The Biggest Crock in All of Economics

This is the damage which Robert Lucas has done to macroeconomics:

Let’s deal with some of Mark’s specific complaints about what he thinks practicing macroeconomists have been up to:

Macroeconomic models have not fared well in recent years – the models didn’t predict the financial crisis…

I’m so sick of hearing that one I could scream. The economic agents living in a model in which a financial crisis can occur know that there is a possibility that this event can happen. But they cannot predict it, otherwise there would be an unexploited profit opportunity. Similarly, a real human being could not have used such a model to predict the financial crisis.

This is _the_ great fallacy introduced into economics by Robert Lucas (whether he still embraces it or not). The fallacy is so massive and significant that it arguably wipes out the significance of any other contribution Lucas might have made to economic science.

One of the properties of false price signals in an essentially complex network of millions of systematically related relative prices across time it that these false prices have the capacity to fool and mislead people systematically and structurally in an manner that isn’t immediately revealed, but can make itself felt — and unavoidably so — after the passage of an economically significant length of time.

What Stephen Williamson is giving us is excuse making for a research program (whatever other achievements it may claim) which has utterly failed at the one task that is non-optional: as a causal / explanatory enterprise.

More later.

UPDATE: Even more perversely, Stephen Williamson claims there is “no evidence” for “market failure” during a recession or depression.

Paul Krugman has written a post that encapsulates his thinking on macroeconomics – how he thinks other people do it, and how he thinks it should be done. His post is a comment on Barro’s WSJ article that I discussed here. Let’s take this apart. First paragraph:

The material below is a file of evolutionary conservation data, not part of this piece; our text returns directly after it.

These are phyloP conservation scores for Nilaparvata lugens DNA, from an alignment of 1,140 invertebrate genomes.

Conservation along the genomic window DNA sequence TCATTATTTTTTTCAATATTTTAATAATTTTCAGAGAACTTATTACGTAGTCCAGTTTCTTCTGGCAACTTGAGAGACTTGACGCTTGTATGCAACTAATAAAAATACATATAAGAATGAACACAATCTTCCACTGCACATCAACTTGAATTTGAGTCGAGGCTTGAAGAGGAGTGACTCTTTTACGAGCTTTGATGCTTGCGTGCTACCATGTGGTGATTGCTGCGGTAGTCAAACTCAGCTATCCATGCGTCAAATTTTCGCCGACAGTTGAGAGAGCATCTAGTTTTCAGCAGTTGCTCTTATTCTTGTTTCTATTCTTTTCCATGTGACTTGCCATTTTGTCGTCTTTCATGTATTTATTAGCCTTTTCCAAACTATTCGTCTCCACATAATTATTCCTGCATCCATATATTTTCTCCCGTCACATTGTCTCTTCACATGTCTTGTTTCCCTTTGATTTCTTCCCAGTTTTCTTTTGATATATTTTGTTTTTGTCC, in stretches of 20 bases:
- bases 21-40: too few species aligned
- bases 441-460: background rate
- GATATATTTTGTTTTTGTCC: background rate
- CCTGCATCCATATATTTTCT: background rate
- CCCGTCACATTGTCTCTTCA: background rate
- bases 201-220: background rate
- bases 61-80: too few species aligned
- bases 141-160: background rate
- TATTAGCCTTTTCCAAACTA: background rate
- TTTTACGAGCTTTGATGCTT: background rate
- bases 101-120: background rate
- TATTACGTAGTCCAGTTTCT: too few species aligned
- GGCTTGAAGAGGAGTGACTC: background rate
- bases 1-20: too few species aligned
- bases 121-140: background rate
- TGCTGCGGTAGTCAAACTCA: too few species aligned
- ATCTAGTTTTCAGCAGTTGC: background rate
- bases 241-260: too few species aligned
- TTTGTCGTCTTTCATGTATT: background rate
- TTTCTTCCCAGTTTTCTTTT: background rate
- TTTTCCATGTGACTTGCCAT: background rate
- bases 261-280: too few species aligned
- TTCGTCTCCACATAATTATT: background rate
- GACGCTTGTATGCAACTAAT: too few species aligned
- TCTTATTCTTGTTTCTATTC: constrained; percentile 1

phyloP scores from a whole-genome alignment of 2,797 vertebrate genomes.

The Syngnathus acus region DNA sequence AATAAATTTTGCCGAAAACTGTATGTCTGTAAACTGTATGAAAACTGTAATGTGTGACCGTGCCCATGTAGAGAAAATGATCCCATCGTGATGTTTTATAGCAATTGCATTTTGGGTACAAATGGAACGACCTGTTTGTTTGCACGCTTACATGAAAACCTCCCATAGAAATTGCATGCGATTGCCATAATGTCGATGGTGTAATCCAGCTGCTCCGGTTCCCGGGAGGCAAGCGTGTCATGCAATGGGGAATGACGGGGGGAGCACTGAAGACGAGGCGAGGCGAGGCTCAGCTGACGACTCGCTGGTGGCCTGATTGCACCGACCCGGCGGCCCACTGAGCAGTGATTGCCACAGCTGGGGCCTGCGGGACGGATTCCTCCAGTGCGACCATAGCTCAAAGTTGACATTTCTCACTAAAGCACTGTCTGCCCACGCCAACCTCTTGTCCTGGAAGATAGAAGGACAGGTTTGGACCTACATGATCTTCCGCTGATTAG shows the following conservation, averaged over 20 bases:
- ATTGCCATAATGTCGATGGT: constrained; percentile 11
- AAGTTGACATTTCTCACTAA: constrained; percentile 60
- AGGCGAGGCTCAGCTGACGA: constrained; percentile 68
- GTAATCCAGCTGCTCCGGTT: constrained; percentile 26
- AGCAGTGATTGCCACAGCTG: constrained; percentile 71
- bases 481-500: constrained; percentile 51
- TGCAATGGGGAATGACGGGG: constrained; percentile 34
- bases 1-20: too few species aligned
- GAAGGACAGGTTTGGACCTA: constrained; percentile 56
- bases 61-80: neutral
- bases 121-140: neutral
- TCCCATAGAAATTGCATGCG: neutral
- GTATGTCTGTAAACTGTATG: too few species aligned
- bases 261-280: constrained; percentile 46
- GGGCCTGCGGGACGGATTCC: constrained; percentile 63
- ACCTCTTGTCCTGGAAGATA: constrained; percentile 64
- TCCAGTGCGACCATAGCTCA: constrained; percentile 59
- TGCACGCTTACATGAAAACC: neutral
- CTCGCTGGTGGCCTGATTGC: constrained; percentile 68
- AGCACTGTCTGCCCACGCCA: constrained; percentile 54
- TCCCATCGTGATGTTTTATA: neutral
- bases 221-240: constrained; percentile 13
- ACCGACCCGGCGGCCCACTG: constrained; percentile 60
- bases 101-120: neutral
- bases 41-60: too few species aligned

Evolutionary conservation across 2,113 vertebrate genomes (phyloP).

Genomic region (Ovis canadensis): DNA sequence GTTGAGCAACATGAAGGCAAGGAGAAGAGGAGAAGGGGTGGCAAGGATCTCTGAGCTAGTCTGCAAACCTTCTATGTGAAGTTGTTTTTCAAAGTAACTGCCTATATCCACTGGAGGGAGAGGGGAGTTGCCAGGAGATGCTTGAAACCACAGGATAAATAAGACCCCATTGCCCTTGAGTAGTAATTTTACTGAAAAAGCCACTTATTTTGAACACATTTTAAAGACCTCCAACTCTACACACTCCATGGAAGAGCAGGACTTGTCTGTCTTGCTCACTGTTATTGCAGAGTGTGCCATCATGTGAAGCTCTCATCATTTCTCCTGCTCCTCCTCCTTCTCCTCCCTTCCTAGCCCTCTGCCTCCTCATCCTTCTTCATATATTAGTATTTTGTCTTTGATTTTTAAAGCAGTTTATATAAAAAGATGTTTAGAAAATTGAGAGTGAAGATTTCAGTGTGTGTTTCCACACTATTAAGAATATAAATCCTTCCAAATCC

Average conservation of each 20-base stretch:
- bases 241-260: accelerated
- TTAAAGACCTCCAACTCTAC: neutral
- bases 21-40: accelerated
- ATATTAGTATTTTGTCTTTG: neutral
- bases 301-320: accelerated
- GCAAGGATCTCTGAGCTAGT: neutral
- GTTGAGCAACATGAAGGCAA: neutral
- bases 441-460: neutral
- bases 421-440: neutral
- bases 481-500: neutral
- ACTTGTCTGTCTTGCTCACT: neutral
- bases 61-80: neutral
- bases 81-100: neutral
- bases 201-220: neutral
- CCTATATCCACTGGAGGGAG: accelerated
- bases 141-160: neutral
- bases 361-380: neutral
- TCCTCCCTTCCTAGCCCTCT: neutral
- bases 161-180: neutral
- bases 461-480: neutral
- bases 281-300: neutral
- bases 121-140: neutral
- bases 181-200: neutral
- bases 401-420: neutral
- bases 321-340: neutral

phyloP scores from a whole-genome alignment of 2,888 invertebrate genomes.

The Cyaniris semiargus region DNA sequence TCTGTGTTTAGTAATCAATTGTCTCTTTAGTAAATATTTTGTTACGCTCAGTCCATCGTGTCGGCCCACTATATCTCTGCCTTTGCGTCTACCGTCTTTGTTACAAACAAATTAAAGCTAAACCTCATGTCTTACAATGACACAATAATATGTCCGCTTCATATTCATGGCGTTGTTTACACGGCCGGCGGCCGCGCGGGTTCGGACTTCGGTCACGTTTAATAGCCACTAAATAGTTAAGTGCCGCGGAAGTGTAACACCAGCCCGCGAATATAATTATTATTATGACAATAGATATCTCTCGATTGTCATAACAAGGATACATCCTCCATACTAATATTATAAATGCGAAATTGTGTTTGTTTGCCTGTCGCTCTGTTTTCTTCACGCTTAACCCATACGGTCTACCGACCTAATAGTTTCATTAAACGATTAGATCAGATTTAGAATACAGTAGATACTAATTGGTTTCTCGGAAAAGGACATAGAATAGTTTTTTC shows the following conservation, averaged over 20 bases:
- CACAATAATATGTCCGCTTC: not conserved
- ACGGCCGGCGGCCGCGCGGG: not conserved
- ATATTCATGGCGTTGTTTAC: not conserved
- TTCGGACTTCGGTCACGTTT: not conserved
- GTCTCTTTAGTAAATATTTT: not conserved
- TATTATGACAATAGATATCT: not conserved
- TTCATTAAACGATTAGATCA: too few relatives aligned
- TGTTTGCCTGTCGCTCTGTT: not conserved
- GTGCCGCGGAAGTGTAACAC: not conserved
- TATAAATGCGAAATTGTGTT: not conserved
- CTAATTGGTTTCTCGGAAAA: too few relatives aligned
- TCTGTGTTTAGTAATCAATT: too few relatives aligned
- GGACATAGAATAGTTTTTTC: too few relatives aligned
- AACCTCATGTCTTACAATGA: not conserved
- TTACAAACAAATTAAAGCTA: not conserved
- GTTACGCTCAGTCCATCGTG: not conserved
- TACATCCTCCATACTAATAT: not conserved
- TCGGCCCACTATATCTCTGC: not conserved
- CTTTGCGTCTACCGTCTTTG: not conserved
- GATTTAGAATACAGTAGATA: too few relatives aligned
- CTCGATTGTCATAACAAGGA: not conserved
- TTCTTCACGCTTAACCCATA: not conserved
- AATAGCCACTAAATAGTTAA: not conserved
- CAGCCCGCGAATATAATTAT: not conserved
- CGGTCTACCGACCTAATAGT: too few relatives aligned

As Glasner says, there’s something deeply weird about asking “where’s the market failure?” in the face of massive unemployment, huge unused capacity, an economy producing less than it did three and a half years ago despite population growth and advancing technology. Of course there’s some kind of market failure, which means that there’s nothing at all odd about asserting that better policy can yield free lunches.

We cannot observe a market failure. To deduce that a market failure exists, one needs a model. Given that we cannot observe market failure by looking at the state of the economy, we also can’t say what a “better policy” is. Again, for that we need a model.

We cannot observe a market failure? Take a drive, Stephen, outside of Bakersfield, CA or South of Olympia, WA or on the road to Joseph, OR or south of Corvallis, OR, and what you will see is mile after mile after mile of mothballed lumber hauling rail cars, given non-economic status by the artificial boom and inevitable bust of the 2002-2011 period. Or watch the nearly completely houses bulldozed in Victorville, CA in the wake of the housing boom & bust. And banks are still bulldozing homes all across the country.

But attempting to get Williamson to admit there are “market failures” in our midst is much like getting a philosopher teaching Descartes to admit there really is a white board in the room. Both are entranced by a perverse philosophical picture of “knowledge” and neither one of them wish to talk sense.